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Today in Soap Opera History (January 15)

1953: Love of Life's Meg was upset with Vanessa.

1983: Guiding Light's Mike investigated a birth certificate.

1988: General Hospital's Grant tried to kidnap Robin.

1993: NBC aired the final episode of Santa Barbara."History is a vast early warning system."

Norman Cousins

"Today in Soap Opera History" is a collection of the most memorable, interesting and influential events in the history of scripted, serialized programs. From birthdays and anniversaries to scandals and controversies, every day this column celebrates the soap opera in American culture.

On this date in...

1953: On Love of Life, Van (Peggy McCay) and Meg (Jean McBride) were at odds over Meg's son, Beanie (Dennis Parnell). Meg later asked Van, "How can you go on being friends with a man who threatened my life?" McCay left Love of Life in 1955 after 4 years. She currently stars as Caroline Brady on Days of our Lives.

Thanks to
See full article at We Love Soaps »

Youthful Redford Immersed in Dirty World of Politics on TCM Tonight

Young Robert Redford and politics: 'The Candidate' and 'All the President's Men' (photo: Robert Redford as Bob Woodward in 'All the President's Men') A young Robert Redford can be seen The Candidate, All the President's Men, Three Days of the Condor, and Downhill Racer as Turner Classic Movies' Redford series comes to a close this evening. The world of politics is the focus of the first three films, each one of them well-regarded box-office hits. The last title, which shows that politics is part of life no matter what, is set in the world of competitive sports. 'The Candidate' In the Michael Ritichie-directed The Candidate (1972), Robert Redford plays idealistic liberal Democrat Bob McKay, who, with no chance of winning, is convinced to run against the Republican incumbent in a fight for a California seat in Congress. See, McKay is too handsome. Too young. Too liberal.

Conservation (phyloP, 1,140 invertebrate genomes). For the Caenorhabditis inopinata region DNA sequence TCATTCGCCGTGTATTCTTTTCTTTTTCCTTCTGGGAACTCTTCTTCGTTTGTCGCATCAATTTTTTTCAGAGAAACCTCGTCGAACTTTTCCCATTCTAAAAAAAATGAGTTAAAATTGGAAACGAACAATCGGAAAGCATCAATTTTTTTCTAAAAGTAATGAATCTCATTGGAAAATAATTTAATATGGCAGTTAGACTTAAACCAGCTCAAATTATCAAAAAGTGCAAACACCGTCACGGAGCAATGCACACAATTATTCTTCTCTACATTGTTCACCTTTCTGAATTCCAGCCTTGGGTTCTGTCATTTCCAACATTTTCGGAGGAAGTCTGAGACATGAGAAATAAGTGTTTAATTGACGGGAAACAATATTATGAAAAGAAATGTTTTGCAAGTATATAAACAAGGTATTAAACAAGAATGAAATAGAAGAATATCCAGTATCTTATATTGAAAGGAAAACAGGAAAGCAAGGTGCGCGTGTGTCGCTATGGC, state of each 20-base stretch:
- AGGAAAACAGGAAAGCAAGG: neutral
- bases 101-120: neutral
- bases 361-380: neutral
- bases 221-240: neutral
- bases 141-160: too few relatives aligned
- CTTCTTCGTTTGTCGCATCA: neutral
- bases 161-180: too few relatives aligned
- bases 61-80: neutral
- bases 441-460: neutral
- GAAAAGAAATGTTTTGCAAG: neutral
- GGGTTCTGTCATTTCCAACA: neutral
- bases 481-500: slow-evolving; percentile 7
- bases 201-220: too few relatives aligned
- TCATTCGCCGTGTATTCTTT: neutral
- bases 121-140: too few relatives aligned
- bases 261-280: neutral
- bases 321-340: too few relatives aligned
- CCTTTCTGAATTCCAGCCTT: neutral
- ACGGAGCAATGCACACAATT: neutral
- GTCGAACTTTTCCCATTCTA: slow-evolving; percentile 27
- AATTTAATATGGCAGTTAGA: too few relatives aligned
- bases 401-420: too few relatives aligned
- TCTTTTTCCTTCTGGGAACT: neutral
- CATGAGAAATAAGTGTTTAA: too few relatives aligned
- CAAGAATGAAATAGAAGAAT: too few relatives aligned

See full article at Alt Film Guide »

Blu-ray Review: The Octagon

The Octagon

Stars: Chuck Norris, Tadashi Yamashita, Karen Carlson, Lee Van Cleef, Art Hindle, Carol Bagdasarian | Written by Paul Aaron, Leigh Chapman | Directed by Eric Karson

Chuck Norris, the man and the legend, he’s made movies that can truly make you cringe; for all the wrong reasons. The Octagon in some respects is one of these cringe-worthy films with its truly strange script and its use of the “ninja”, but we can’t blame Norris of course or he’ll give us that intense stare and probably whisper to himself some philosophical thought that would warp our tiny little minds. Yes, if The Octagon is to be believed Chuck Norris has an internal monologue and it’s a whisper, which sounds very much like a serial killer planning your death. Chuck Norris is Scott James a man haunted by his past. Trained as a martial artist with his friend
See full article at Blogomatic3000 »

Blu-ray Review - The Octagon (1980)

The Octagon, 1980.

Directed by Erik Karson.

Starring Chuck Norris, Karen Carlson, Lee Van Cleef, Tadashi Yamashita, Richard Norton, Art Hindle, Kim Lankford and Yuki Shimoda.


A martial artist battles an international terrorist organisation of ninjas.

Cashing in on The Expendables 2 is a double release of old Chuck Norris classics on Blu-Ray. There’s A Force of One and The Octagon, two of Chuck’s early films during his period with American cinema. For those who grew up as fans of Chuck, or just became retrospective fans in recent years, then The Octagon is one that marked Norris’ shift from simply a Caucasian answer to Bruce Le, to All-American, all-action hero.

The Octagon’s premise is simple. Chuck Norris vs Ninjas. That’s really about it. Norris is Scott James, a man haunted by memories of his growing up and rivalry with his former martial art brother Seikura, who
See full article at Flickeringmyth »

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